I’ve got a story in today’s Toronto Star about how our local utility, Toronto Hydro, is trying to get regulatory approval to launch a cash-for-conservation program this summer, similar to a program that has been in place in California since 2001. The idea is to give customers — households and small businesses — a 10 per cent rebate off their electricity bill if they can reduce their consumpton by 10 per cent between July 15 and Sept 15 (compared to an average of the same period during the two previous years). The utility estimates that a third of its 500,000 customers will reach the target and it expects it will have to pay out about $5 million in rebates, assuming the Ontario Energy Board approves the program.
This program raises the whole concept of paying for conservation, or “negawatts,” as some people call it. It makes complete sense. Not using electricity, and thus sparing a jurisdiction the need to generate that electricity or import it from somewhere else at considerable cost, should carry a value. So looked at this way, conservation (the negawatts concept) is in direct competition with the power generators, who rake in more profits the more electricity they sell.
This ties in nicely with a Red Herring article published online yesterday, which takes a closer look at the concept of “demand response” and ways new technologies are making it possible to purchase and sell negawatts in order to prevent blackouts.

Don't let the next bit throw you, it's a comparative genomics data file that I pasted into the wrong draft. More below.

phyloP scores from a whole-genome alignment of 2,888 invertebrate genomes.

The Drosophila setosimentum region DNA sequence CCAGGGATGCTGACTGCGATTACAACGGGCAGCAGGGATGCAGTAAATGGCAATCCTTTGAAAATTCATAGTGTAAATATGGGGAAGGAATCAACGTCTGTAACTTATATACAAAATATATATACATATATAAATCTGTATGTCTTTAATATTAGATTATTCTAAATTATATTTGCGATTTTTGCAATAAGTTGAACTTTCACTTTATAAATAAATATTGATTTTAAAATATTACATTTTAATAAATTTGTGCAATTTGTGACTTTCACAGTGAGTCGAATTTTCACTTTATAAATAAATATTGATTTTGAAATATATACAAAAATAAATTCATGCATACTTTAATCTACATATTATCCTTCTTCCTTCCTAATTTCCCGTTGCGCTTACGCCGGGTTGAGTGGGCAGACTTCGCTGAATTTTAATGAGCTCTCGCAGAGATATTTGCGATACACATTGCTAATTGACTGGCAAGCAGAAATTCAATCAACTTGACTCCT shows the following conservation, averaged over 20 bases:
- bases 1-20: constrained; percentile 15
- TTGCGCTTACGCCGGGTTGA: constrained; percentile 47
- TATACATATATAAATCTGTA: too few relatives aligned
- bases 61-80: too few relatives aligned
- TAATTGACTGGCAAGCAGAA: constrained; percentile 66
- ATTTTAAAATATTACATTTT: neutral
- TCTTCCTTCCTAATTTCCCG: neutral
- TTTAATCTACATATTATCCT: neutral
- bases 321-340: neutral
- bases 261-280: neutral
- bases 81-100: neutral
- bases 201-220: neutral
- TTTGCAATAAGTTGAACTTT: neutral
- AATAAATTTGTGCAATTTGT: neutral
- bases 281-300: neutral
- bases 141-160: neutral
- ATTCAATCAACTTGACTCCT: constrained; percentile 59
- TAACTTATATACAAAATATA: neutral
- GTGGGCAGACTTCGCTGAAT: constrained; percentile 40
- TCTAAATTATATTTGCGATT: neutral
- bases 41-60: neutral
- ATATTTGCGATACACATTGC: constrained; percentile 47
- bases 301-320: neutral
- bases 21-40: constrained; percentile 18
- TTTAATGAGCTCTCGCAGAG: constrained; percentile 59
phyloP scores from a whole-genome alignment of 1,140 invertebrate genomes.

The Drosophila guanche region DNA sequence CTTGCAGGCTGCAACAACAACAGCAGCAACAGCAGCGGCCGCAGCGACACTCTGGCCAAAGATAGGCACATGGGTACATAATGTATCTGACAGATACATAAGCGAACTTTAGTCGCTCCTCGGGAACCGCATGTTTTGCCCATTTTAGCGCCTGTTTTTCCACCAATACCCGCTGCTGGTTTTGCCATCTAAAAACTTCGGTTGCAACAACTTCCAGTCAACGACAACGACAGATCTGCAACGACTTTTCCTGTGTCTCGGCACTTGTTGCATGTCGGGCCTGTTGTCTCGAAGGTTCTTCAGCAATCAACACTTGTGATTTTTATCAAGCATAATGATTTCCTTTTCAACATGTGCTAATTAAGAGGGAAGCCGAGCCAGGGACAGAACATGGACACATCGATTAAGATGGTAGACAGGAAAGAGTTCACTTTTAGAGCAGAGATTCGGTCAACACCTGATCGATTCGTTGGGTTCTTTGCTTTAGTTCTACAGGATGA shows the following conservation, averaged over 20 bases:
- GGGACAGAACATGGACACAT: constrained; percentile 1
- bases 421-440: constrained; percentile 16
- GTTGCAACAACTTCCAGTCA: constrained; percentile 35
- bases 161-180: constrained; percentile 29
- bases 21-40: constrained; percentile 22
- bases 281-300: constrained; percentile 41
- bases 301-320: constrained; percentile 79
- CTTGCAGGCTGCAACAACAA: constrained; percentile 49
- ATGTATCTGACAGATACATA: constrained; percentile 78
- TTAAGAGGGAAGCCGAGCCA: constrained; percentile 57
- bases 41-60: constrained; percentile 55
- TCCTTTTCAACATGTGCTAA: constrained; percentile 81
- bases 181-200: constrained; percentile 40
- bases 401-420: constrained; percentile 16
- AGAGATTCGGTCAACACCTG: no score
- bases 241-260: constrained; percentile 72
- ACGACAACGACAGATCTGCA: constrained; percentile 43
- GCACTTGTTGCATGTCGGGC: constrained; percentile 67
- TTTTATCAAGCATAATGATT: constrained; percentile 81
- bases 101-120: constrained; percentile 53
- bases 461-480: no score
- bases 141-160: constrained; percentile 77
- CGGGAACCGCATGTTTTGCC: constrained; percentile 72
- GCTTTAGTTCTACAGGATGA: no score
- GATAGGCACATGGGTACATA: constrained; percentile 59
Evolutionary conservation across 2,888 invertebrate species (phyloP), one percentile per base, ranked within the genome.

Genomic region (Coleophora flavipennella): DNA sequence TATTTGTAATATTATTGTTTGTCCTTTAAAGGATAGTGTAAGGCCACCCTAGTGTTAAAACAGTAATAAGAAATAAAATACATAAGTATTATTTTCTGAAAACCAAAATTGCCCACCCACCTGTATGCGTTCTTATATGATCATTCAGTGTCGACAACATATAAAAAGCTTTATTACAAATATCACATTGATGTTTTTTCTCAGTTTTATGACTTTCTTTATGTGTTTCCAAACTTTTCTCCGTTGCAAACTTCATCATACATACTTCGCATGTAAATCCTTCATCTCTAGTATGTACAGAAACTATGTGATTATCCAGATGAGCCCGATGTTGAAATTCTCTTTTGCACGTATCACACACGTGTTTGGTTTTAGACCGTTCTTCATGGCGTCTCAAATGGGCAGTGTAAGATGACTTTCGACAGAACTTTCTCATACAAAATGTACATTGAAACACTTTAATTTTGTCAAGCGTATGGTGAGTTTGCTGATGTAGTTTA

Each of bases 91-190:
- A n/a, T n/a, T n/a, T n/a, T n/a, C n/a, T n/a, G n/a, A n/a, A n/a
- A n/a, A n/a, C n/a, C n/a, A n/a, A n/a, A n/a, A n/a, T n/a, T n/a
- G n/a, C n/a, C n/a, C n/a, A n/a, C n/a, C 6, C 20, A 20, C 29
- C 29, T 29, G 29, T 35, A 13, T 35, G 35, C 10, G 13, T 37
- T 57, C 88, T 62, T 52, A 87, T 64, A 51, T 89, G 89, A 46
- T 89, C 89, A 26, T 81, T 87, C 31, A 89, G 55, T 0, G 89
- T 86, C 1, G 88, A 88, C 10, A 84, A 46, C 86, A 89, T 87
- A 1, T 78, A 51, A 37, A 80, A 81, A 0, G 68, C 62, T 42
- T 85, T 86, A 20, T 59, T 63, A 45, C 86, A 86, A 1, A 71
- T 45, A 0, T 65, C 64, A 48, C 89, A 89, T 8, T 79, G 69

One U.S. company, called Consumer Powerline, is selling those negawatts to utilities at the same rate they’d pay for electricity during times of peak consumption. At no charge, the company will put meters and monitoring equipment at a customer’s site. Those customers (typically large enterprises) use special software that analyzes energy use and an energy dashboard feature will recommend how to best manage power consumption, such as what appliances or equipment should be turned off. Consumer Powerline pays its customers a portion of the negawatt sales. And like the Toronto Hydro program, customers win twice: Not only do they get a lower utility bill because of the conservation, they get paid on top of that.
I think the only thing missing from the Toronto Hydro program is that it doesn’t provide any software (and real-time feedback) allowing customers to make the most of their conservation efforts. Excuse the pun, but merely telling people to conserve but not giving them a way to monitor and manage consumption is like operating in the dark. Most cleantech companies pursuing this market — EnerNOC, Broadband Energy Networks, GridPoint, Fat Spaniel, Comverge, etc. — try to differentiate themselves using technology/software that maximizes demand-response efforts.
What I’m waiting for is the day my utility can provide me with real-time data of my home energy consumption and an analysis of past usage, along with regular suggestions on how I can improve the energy efficiency of my home. Kind of like how QuickTax software allows me to maximize my tax return based on how much I invest in my RRSP. This could easily be accessed on the Web through a password-protected account. Perhaps the introduction of smart meters, and other smart grid developments over the next few years will enable this.